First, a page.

Half of Americans have become "quaristas" during 2020, according to new research.
A survey of 2,000 coffee drinkers revealed 49% of respondents have become at-home baristas during quarantine, using their time inside to develop their coffee-making skills.
Two-thirds (66%) of those have so much faith in their newfound talent, they plan to continue using their barista knowledge to make coffee in their own kitchen — even once the pandemic is over.
Conducted by OnePoll and commissioned by the Mr. Coffee® brand ahead of International Coffee Day, the survey revealed the dedication it takes to get a perfect cup and the skills needed to make your favorite brew - cold or hot.
Seventy-six percent of respondents spent time perfecting their coffee drink of choice during quarantine — and, of those, the average respondent spent two hours and 10 minutes on the endeavor.
What were they working on? Results revealed 57% of respondents picked up a new coffee-related skill, and of those, 18% learned how to make iced coffee.
And in the process, many found iced coffee was harder to make at home than hot coffee (38% vs. 19%).
The top concern while making iced coffee at home was that it wouldn't taste right (39%) — followed by it being too watered down (38%).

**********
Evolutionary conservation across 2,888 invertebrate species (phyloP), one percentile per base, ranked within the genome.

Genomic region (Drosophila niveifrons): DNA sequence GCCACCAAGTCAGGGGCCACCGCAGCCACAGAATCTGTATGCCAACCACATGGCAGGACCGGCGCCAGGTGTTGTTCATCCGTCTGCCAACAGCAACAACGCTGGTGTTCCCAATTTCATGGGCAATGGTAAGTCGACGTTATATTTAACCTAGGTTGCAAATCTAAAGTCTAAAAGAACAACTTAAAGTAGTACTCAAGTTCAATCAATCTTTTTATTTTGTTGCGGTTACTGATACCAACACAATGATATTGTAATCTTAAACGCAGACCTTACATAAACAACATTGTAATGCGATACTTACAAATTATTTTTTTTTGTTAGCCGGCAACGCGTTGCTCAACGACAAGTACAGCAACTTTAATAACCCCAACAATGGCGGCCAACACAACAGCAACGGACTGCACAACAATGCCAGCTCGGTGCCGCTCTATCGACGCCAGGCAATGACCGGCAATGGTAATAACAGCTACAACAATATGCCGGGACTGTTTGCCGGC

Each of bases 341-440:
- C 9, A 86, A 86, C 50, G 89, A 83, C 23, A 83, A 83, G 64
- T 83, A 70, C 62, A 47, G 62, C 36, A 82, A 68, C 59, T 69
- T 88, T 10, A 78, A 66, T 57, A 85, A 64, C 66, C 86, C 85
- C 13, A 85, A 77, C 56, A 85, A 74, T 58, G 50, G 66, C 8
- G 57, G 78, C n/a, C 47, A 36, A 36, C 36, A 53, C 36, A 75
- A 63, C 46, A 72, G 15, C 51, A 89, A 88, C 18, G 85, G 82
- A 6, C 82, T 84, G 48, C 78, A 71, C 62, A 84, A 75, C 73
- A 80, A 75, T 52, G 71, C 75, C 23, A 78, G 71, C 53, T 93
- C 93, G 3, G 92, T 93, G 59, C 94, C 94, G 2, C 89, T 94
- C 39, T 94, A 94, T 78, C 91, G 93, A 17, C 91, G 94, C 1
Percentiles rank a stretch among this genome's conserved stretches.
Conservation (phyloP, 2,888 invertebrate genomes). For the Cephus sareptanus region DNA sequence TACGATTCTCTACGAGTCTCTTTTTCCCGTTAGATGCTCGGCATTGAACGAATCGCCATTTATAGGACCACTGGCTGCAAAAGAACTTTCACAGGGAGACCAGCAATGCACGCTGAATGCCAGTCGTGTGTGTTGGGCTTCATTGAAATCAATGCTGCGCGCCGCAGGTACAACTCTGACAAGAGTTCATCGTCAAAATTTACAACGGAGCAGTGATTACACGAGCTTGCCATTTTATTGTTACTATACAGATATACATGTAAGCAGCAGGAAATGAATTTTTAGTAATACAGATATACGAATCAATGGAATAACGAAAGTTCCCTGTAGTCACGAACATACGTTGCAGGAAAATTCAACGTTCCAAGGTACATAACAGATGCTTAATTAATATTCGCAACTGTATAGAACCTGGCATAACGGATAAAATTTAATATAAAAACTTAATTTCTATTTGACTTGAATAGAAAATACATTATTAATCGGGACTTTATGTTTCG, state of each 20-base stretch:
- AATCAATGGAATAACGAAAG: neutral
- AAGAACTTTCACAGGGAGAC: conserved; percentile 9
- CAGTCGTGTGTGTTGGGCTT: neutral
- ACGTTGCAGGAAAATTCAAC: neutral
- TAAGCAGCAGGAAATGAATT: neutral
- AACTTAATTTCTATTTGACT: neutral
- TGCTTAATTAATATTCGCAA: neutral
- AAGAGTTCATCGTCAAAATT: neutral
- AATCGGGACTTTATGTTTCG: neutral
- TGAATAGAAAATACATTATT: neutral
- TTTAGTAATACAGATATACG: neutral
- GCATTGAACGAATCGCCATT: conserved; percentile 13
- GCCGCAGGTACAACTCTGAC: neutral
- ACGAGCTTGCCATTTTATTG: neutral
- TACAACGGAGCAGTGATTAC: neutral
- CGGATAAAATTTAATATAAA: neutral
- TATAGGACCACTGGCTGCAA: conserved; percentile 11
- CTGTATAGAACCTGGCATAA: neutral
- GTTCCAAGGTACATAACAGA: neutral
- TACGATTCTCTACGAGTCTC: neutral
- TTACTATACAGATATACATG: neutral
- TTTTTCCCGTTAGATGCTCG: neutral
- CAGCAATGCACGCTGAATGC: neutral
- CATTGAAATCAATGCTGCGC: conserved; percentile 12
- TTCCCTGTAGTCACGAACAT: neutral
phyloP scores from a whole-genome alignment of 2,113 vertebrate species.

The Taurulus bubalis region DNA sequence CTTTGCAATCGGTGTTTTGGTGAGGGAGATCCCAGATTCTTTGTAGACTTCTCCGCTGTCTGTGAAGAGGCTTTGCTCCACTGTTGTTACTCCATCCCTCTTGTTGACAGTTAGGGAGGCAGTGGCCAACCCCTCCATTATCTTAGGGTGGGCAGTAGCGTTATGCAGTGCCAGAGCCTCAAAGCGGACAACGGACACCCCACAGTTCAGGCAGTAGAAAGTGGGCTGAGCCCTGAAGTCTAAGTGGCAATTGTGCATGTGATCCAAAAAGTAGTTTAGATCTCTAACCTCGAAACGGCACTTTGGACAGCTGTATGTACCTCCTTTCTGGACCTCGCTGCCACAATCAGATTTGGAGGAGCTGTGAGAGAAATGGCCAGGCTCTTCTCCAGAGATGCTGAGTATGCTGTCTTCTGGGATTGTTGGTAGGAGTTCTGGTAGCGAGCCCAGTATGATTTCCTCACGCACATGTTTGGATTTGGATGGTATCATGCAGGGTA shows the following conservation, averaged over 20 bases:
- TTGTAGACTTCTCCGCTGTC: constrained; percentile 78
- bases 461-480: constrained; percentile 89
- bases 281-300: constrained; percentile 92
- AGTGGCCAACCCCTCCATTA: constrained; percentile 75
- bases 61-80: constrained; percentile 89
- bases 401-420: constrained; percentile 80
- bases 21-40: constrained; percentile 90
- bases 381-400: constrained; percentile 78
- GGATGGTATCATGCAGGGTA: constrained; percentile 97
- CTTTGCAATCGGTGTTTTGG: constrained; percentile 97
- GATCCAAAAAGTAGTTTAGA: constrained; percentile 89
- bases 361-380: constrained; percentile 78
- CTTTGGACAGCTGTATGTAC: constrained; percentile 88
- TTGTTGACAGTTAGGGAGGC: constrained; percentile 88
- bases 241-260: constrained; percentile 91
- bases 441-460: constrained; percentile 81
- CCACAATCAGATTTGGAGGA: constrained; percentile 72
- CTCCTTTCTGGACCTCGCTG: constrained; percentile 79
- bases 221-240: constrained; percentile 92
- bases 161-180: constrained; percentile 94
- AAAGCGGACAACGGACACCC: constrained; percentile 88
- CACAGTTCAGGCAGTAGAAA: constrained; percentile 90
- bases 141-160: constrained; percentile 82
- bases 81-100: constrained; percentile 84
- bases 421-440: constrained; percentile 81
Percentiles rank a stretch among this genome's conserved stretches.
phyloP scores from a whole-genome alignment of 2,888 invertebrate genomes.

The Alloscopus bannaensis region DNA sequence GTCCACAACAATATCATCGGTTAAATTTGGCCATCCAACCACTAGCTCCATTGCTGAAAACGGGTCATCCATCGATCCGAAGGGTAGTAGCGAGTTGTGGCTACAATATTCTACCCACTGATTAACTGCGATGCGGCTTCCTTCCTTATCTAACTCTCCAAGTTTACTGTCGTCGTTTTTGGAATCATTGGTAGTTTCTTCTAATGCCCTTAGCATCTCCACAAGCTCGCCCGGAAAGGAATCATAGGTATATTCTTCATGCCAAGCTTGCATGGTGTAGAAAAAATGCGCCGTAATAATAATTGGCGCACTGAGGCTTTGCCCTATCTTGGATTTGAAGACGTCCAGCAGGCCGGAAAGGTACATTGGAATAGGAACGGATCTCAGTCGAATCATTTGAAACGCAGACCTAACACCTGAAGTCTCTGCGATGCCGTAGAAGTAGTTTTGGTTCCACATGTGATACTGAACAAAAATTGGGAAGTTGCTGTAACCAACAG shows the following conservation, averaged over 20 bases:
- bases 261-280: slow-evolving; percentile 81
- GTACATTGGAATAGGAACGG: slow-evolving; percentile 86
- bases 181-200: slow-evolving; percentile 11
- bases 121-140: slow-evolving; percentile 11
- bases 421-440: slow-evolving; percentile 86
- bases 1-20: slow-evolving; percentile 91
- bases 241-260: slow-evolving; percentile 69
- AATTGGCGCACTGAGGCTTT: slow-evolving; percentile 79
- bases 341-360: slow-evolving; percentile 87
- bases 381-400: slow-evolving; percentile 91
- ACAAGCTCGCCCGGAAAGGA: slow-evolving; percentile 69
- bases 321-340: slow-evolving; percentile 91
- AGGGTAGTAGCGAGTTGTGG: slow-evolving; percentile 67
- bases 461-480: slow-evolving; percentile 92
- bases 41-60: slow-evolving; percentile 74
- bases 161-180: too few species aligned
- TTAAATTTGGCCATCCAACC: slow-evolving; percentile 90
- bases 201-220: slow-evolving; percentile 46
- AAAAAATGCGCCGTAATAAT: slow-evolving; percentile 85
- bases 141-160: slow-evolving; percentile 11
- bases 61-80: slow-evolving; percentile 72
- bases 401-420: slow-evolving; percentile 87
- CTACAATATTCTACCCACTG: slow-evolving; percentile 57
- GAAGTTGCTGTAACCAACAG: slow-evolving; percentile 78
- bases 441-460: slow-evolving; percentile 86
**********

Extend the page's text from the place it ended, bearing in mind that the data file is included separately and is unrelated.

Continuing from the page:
Twenty-eight percent thought it would end up too warm, and 21% believe it's too much of a process to make iced coffee at home.
Still, some respondents love their iced caffeine, and 63% believe iced coffee season is year-round.
"While iced coffee seems simple, it's not as easy to perfect at-home as you might think," said Justin Crout, director of marketing and brand lead for Mr. Coffee. "It can be tricky to get the proportions right and to the right temperature without it tasting watered down — a problem most at-home baristas run into. It's important to get a machine that takes all of that into account so you can step up your iced coffee-making skills at home."
Other respondents focused on a hot cup adding new skills to their barista abilities.
Of those who picked up a new coffee-related skill (57%) — 25% learned how to use an espresso machine and another 20% learned how to use a traditional drip coffee machine.
And results found 42% of respondents would now consider themselves a "coffee connoisseur," a slight increase from before quarantine began.
In addition to exploring the increase in at-home coffee making, the survey looked at what had been holding respondents back from making their own coffee prior to the pandemic.
Results found 38% of respondents said they had been ill-equipped to make coffee at home. Part of that is not having the right tools — results found 24% didn't have the right equipment, while others worried it wouldn't taste good (22%) or that they would mess it up (21%).
"Making your own perfect cup of coffee is both an art and science which means the tools we use are incredibly important," said Crout. "In addition to fresh coffee grounds, two things I always keep on hand are my Mr. Coffee Iced Coffeemaker and a flavored oatmilk creamer. These have been game-changers for me, helping me quickly create refreshing iced coffee that's always delicious and never watered down."